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A small section of Street I made in D3. The only major problem is that I have an artifact, some kind of bug has left this rubbish remenant in my map, despite the fact it shows up neither in the gridview or the realtime render. Copying the map into a new file doesn't solve it either! Arg!

 

2 enterable houses. First is a squat, not very interesting, thiefy outdoors loo with a view on the factory. Second is the posh one. Gas lights substitute for a real model. Seem okay. Did have opaque piping but it cast grim shadows and I have no gold texture so it was black, not very nice. Glass= posher.

 

Tried to do what people said about detail, I looked at real houses and thought "Yeah they have more going on than just doors and windows. At least the interesting ones do. See the skirting boards, cornering, window sills, door surrounds etc.

 

Mages tower. A bit of thiefy fun. I quite like the dark organic possibilities you can get in d3ed, so I put on some anus-texture (Seriously, id texture names are anustube001 etc) fleshy tubes piercing out the tower, and creepy green lighting. D3 Hell textures have some nice bits and bobs, the brickwork making up the street surface for example.

 

I read in the wiki about how electricity in TDM travels though EM induction etc, like how transformers work, with prongs for "electricity waves" to come off. Like Thief. So I went about making some crazy pronged lamposts. I am really pleased with them. Nice off-the-wall fantasy feel.

 

Posh house bedroom is a bit barren. As I say, models and textures limited so far.

 

Here it is on Imageshack. Use mozilla.

 

shot2ry9.th.jpg

shot3poshhousevv0.th.jpg

shot4sculleryesquehq7.th.jpg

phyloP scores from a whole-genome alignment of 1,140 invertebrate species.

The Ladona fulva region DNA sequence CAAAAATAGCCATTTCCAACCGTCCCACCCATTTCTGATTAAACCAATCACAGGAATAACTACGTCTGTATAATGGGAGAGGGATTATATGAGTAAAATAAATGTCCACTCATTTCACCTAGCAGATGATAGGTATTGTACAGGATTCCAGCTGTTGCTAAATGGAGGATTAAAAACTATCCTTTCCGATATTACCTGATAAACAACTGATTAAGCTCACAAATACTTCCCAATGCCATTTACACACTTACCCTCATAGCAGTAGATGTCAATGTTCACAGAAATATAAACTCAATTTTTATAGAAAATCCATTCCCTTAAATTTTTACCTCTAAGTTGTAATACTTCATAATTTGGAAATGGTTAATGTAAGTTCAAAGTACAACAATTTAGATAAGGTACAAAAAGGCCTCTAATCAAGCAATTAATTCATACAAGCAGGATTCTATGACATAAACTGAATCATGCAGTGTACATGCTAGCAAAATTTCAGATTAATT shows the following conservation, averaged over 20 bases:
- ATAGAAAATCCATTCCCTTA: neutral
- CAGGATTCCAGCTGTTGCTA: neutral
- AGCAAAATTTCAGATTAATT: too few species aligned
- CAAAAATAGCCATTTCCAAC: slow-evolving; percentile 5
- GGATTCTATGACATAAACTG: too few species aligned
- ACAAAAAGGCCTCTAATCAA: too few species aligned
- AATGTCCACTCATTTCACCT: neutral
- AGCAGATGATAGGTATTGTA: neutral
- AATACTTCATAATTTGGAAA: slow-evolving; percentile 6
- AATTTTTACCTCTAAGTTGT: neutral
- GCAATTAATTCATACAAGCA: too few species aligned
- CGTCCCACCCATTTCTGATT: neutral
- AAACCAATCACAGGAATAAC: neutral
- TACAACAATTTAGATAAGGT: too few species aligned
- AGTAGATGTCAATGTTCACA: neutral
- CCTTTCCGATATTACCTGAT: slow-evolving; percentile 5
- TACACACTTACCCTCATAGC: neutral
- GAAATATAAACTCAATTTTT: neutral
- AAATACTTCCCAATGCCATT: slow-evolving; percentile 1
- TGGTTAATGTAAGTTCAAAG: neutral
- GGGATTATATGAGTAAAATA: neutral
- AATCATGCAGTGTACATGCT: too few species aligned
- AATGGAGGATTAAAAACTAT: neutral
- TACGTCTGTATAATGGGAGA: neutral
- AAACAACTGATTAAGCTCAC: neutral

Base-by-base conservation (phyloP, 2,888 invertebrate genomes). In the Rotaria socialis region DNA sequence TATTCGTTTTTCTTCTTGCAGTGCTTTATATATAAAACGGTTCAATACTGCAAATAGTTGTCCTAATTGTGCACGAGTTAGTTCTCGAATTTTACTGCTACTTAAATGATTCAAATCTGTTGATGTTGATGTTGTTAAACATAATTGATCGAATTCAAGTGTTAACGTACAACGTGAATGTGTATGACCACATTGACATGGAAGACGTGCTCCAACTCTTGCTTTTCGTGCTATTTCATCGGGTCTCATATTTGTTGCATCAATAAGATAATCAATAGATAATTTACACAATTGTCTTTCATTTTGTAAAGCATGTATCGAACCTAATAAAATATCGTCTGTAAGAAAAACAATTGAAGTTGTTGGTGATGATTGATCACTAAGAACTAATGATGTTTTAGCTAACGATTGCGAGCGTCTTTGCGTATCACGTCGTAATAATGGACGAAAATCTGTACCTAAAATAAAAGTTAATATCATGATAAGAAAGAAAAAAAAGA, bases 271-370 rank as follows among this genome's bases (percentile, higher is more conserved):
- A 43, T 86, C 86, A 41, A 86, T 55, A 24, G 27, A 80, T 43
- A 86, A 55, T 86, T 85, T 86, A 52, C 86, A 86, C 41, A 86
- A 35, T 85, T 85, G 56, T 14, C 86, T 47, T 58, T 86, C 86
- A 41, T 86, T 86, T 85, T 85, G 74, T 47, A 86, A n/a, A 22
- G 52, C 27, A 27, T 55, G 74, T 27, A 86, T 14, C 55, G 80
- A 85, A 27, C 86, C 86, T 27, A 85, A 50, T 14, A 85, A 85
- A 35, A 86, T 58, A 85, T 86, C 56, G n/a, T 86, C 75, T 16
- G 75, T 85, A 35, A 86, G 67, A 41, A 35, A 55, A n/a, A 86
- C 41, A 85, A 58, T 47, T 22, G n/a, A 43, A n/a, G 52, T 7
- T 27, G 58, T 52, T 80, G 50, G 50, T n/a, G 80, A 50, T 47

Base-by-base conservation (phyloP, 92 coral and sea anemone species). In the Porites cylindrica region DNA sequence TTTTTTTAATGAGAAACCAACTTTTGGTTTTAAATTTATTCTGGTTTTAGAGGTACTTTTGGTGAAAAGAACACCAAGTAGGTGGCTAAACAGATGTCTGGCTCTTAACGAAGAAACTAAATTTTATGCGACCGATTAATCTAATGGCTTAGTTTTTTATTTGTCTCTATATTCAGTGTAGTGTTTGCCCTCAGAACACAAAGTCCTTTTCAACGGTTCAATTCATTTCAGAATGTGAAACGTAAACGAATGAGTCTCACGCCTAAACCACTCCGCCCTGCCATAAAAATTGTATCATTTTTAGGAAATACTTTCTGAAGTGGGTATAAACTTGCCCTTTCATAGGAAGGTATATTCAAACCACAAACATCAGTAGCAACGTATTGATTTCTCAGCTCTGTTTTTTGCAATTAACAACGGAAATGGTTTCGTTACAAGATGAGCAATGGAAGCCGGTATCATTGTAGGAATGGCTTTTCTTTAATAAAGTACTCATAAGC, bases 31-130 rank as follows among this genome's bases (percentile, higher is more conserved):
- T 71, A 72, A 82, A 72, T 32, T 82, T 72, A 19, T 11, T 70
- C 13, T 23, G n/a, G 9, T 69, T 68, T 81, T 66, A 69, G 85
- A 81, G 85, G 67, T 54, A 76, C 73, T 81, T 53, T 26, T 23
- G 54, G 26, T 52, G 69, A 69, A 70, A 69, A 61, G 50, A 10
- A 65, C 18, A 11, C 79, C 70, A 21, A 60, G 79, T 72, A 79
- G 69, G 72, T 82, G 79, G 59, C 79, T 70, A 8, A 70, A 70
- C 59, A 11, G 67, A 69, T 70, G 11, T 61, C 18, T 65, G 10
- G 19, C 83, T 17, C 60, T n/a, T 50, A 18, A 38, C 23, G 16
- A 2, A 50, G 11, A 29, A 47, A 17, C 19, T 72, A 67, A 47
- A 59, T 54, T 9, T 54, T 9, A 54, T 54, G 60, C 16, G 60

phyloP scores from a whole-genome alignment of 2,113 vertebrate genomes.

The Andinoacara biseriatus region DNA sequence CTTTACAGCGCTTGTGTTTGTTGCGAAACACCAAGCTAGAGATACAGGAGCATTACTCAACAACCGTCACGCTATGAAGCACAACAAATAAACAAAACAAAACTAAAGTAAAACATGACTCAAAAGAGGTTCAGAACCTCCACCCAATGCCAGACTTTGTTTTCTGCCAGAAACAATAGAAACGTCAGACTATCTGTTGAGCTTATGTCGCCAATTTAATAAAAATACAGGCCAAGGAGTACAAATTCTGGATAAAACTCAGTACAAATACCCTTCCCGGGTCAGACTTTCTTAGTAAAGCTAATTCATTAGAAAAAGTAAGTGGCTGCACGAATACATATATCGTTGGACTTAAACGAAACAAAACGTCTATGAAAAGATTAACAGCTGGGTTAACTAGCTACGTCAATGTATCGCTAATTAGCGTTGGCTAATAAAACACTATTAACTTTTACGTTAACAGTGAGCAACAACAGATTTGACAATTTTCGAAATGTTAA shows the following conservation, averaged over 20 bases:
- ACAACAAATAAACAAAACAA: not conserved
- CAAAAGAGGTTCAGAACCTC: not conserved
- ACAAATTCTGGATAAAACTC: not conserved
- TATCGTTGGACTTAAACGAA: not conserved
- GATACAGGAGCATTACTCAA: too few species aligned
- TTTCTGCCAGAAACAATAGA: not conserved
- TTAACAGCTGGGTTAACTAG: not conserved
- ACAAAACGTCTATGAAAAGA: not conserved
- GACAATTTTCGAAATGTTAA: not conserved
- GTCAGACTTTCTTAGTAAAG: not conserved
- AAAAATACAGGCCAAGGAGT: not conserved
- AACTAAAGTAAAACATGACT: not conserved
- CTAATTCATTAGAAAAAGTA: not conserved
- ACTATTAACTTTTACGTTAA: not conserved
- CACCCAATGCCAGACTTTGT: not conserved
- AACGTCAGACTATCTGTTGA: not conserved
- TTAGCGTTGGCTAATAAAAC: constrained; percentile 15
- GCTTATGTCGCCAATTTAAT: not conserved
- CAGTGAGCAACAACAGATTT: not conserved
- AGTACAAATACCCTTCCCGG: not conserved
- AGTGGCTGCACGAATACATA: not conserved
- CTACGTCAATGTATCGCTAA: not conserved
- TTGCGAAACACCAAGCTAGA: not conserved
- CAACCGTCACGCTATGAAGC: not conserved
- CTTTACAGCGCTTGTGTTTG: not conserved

shot5bedroomvl6.th.jpg

shot7magestowerdo0.th.jpg

shot6detailco6.th.jpg

shot8lr2.th.jpg

shot9littlehouserm7.th.jpg

Edited by bob_arctor
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Where did you learn this? Also how did you learn it so quickly? I'm doing Unreal stuff quite well at the moment.

ZylonBane's confession about himself:

"What can I say, I'm a jerk. A three times all American Jerk, from Jerksville, Kentucky. Yee Haw"

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Well I got a great tutorial set starting with http://www.doom3world.org/phpbb2/viewtopic.php?t=3016. I did the one on basics, visportals and doors, and bending cylindrical meshes.

 

I have also used Hammer for Source, which I found very easy, and did 2 maps on that. It was for CSS though, so not very fun, and I loathed the bugs (Doom 3 has more bugs than I'd like) which ended up ruining my maps.

 

To be honest for my 4th proper (non tutorial) map overall it's not bad. Maybe it's just natural to me.

 

But could I be a beta mapper? I'm quite hungry for more resources, that is more models, and other textures to augment my own.

 

Or is another map required?

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Oh and I learnt how to texture though learning GIMP, and then getting texture tutorials.

 

 

There is a great GIMP plug-in which converts greyscale height maps to normal maps. Invaluble.

 

Blender?? The only actual models that are shown in these shots (more in the shabby house, but I didn't show it) there are are the shelf in the skullery.